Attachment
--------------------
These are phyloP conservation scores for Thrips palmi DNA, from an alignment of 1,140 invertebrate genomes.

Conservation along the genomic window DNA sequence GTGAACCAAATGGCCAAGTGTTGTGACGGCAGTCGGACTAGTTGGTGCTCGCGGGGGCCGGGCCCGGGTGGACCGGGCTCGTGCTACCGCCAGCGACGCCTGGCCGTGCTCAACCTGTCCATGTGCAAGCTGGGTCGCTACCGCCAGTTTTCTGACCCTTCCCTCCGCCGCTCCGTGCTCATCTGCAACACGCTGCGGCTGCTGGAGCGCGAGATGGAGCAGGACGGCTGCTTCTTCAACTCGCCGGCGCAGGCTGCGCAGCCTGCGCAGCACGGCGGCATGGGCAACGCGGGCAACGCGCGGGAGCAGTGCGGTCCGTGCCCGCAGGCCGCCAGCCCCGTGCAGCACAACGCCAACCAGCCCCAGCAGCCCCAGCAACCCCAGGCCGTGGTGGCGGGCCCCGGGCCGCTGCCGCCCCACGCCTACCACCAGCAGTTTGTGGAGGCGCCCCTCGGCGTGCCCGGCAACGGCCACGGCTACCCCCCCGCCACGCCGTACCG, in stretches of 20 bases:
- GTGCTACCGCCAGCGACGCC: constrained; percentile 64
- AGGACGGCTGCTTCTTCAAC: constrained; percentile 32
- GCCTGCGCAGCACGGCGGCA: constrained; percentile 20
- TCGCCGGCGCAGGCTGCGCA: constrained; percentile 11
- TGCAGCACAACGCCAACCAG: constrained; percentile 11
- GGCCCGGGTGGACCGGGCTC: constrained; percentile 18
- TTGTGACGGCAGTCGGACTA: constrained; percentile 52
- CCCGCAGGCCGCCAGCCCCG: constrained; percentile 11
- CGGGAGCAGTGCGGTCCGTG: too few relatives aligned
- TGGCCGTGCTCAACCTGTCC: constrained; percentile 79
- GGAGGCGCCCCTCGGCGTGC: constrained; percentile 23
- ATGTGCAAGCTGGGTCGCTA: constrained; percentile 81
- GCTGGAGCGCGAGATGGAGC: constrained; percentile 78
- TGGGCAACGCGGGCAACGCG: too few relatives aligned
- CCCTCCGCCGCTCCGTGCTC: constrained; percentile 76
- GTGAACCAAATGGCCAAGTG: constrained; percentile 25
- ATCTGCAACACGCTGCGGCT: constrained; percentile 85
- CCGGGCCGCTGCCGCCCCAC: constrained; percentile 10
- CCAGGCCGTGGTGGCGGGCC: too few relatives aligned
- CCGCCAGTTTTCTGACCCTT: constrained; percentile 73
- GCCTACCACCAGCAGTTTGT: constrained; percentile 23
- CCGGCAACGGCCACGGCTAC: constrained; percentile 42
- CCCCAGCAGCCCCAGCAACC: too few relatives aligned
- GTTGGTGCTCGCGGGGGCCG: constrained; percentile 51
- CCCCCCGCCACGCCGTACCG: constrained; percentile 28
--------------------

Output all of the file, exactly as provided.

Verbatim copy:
These are phyloP conservation scores for Thrips palmi DNA, from an alignment of 1,140 invertebrate genomes.

Conservation along the genomic window DNA sequence GTGAACCAAATGGCCAAGTGTTGTGACGGCAGTCGGACTAGTTGGTGCTCGCGGGGGCCGGGCCCGGGTGGACCGGGCTCGTGCTACCGCCAGCGACGCCTGGCCGTGCTCAACCTGTCCATGTGCAAGCTGGGTCGCTACCGCCAGTTTTCTGACCCTTCCCTCCGCCGCTCCGTGCTCATCTGCAACACGCTGCGGCTGCTGGAGCGCGAGATGGAGCAGGACGGCTGCTTCTTCAACTCGCCGGCGCAGGCTGCGCAGCCTGCGCAGCACGGCGGCATGGGCAACGCGGGCAACGCGCGGGAGCAGTGCGGTCCGTGCCCGCAGGCCGCCAGCCCCGTGCAGCACAACGCCAACCAGCCCCAGCAGCCCCAGCAACCCCAGGCCGTGGTGGCGGGCCCCGGGCCGCTGCCGCCCCACGCCTACCACCAGCAGTTTGTGGAGGCGCCCCTCGGCGTGCCCGGCAACGGCCACGGCTACCCCCCCGCCACGCCGTACCG, in stretches of 20 bases:
- GTGCTACCGCCAGCGACGCC: constrained; percentile 64
- AGGACGGCTGCTTCTTCAAC: constrained; percentile 32
- GCCTGCGCAGCACGGCGGCA: constrained; percentile 20
- TCGCCGGCGCAGGCTGCGCA: constrained; percentile 11
- TGCAGCACAACGCCAACCAG: constrained; percentile 11
- GGCCCGGGTGGACCGGGCTC: constrained; percentile 18
- TTGTGACGGCAGTCGGACTA: constrained; percentile 52
- CCCGCAGGCCGCCAGCCCCG: constrained; percentile 11
- CGGGAGCAGTGCGGTCCGTG: too few relatives aligned
- TGGCCGTGCTCAACCTGTCC: constrained; percentile 79
- GGAGGCGCCCCTCGGCGTGC: constrained; percentile 23
- ATGTGCAAGCTGGGTCGCTA: constrained; percentile 81
- GCTGGAGCGCGAGATGGAGC: constrained; percentile 78
- TGGGCAACGCGGGCAACGCG: too few relatives aligned
- CCCTCCGCCGCTCCGTGCTC: constrained; percentile 76
- GTGAACCAAATGGCCAAGTG: constrained; percentile 25
- ATCTGCAACACGCTGCGGCT: constrained; percentile 85
- CCGGGCCGCTGCCGCCCCAC: constrained; percentile 10
- CCAGGCCGTGGTGGCGGGCC: too few relatives aligned
- CCGCCAGTTTTCTGACCCTT: constrained; percentile 73
- GCCTACCACCAGCAGTTTGT: constrained; percentile 23
- CCGGCAACGGCCACGGCTAC: constrained; percentile 42
- CCCCAGCAGCCCCAGCAACC: too few relatives aligned
- GTTGGTGCTCGCGGGGGCCG: constrained; percentile 51
- CCCCCCGCCACGCCGTACCG: constrained; percentile 28